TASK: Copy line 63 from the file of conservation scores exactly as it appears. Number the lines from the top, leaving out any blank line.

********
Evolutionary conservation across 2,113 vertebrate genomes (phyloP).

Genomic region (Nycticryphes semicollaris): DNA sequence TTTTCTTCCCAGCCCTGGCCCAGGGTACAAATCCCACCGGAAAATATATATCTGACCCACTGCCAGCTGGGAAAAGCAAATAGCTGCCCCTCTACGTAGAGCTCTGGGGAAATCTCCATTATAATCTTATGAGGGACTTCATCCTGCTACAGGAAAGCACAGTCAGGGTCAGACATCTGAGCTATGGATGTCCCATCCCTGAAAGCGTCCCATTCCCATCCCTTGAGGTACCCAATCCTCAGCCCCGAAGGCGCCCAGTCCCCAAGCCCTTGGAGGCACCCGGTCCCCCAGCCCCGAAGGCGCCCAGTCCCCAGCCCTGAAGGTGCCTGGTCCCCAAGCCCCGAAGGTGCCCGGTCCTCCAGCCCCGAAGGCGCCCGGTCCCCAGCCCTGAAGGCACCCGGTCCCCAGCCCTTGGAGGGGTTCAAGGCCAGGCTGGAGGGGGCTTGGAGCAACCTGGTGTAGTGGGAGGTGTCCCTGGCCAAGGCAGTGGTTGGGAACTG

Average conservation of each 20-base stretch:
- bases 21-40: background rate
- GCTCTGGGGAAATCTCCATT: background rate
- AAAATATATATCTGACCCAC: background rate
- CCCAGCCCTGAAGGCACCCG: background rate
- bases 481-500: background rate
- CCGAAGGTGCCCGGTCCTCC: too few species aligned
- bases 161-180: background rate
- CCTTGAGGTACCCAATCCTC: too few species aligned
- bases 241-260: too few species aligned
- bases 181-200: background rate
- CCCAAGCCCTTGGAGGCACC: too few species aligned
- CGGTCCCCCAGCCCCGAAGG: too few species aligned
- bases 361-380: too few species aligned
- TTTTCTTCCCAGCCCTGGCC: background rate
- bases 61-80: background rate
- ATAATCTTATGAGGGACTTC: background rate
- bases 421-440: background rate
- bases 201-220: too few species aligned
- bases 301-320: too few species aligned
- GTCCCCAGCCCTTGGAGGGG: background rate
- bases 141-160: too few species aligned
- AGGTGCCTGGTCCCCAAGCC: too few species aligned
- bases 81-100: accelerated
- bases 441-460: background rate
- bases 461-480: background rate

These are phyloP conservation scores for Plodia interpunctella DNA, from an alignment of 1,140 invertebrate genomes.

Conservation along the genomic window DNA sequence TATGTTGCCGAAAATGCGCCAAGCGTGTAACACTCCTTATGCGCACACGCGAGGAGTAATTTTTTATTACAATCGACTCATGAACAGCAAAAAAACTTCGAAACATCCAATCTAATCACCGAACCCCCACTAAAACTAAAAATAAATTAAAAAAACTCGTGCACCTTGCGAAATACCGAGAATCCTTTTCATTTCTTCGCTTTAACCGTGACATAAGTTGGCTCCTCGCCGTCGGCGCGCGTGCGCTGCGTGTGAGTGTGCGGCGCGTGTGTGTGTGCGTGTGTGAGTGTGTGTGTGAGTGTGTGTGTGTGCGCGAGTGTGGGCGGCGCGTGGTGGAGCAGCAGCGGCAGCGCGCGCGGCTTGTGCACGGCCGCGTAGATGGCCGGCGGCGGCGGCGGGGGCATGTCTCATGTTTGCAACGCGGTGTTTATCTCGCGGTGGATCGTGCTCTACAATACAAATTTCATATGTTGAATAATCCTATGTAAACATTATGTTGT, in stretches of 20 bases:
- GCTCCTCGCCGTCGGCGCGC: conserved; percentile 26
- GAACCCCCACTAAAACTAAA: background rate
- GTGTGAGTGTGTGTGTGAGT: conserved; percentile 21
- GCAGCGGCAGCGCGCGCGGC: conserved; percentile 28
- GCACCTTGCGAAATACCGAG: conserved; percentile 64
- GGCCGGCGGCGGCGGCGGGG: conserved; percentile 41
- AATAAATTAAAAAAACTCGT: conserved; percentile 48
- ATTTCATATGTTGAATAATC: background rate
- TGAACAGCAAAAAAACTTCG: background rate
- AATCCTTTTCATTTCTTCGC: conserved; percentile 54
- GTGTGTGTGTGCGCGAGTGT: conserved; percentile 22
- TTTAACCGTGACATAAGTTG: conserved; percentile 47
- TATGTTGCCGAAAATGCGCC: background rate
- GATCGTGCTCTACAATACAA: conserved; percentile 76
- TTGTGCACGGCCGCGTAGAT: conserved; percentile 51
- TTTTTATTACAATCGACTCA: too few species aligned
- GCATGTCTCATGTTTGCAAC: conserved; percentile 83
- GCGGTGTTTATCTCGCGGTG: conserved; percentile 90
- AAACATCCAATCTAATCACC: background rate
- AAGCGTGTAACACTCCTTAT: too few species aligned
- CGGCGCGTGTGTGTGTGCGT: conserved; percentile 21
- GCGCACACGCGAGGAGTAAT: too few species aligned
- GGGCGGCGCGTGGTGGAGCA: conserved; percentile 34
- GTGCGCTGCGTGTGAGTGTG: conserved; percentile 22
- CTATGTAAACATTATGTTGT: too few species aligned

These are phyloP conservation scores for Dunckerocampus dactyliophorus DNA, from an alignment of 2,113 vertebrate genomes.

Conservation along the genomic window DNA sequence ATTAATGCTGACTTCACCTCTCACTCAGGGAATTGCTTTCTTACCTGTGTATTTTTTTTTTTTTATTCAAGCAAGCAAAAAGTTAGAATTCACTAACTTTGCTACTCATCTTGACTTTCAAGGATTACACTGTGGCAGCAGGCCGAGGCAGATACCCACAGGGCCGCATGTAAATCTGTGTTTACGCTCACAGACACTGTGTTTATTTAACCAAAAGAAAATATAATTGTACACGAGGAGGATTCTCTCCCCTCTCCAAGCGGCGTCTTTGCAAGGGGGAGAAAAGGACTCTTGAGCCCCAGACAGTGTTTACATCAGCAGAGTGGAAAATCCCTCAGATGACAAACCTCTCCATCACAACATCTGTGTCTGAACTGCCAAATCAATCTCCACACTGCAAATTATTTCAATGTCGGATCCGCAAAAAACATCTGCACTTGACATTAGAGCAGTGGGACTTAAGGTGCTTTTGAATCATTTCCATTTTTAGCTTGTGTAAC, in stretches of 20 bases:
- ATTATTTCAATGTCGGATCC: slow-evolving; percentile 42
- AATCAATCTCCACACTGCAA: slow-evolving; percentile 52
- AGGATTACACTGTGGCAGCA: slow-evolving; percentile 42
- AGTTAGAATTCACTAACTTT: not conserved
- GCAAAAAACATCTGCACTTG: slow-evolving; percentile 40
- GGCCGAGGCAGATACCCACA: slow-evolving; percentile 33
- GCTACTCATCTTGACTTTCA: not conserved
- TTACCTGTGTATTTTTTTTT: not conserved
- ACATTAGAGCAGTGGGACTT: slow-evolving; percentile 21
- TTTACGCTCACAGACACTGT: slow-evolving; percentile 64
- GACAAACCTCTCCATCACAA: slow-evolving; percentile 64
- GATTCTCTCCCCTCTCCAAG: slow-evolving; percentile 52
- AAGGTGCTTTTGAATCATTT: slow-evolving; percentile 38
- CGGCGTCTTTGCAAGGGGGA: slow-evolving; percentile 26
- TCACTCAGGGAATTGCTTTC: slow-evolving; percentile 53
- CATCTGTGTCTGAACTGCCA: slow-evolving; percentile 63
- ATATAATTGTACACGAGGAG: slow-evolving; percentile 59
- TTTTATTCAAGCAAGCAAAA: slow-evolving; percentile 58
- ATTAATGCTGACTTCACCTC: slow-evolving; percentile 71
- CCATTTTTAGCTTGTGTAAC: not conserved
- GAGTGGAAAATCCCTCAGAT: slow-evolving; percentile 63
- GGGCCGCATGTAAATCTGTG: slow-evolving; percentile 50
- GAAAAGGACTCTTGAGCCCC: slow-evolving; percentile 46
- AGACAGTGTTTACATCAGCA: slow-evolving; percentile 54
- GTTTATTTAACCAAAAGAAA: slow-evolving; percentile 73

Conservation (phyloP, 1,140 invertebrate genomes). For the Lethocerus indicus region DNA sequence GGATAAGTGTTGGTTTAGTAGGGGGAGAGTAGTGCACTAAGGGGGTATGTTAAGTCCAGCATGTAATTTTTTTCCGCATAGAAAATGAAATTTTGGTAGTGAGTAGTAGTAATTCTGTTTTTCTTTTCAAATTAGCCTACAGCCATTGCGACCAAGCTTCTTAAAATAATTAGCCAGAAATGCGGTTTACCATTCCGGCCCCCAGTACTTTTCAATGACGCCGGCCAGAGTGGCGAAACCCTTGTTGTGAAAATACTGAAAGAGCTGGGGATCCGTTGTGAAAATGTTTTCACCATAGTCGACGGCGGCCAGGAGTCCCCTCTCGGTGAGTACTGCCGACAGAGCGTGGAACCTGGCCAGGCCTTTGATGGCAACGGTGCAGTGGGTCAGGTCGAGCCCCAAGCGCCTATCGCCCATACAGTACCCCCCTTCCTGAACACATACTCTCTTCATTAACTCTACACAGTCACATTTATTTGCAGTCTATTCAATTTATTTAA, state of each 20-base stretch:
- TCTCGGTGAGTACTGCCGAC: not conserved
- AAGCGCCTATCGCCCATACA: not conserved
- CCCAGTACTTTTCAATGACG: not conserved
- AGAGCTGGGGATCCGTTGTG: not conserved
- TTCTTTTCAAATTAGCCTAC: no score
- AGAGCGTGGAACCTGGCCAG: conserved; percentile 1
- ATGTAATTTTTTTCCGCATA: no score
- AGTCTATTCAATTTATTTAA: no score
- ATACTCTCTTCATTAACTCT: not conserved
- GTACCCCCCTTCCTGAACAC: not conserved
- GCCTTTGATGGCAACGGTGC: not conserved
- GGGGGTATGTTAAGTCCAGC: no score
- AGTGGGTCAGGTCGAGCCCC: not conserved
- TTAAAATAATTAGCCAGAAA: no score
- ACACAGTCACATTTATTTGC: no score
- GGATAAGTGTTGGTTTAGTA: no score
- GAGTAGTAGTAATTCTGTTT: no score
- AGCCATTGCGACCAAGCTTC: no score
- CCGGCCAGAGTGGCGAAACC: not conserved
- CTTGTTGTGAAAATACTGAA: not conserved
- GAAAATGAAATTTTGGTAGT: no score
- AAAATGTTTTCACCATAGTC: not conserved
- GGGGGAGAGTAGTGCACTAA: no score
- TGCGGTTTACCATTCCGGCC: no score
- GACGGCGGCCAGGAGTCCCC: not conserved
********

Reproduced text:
- GGCCGAGGCAGATACCCACA: slow-evolving; percentile 33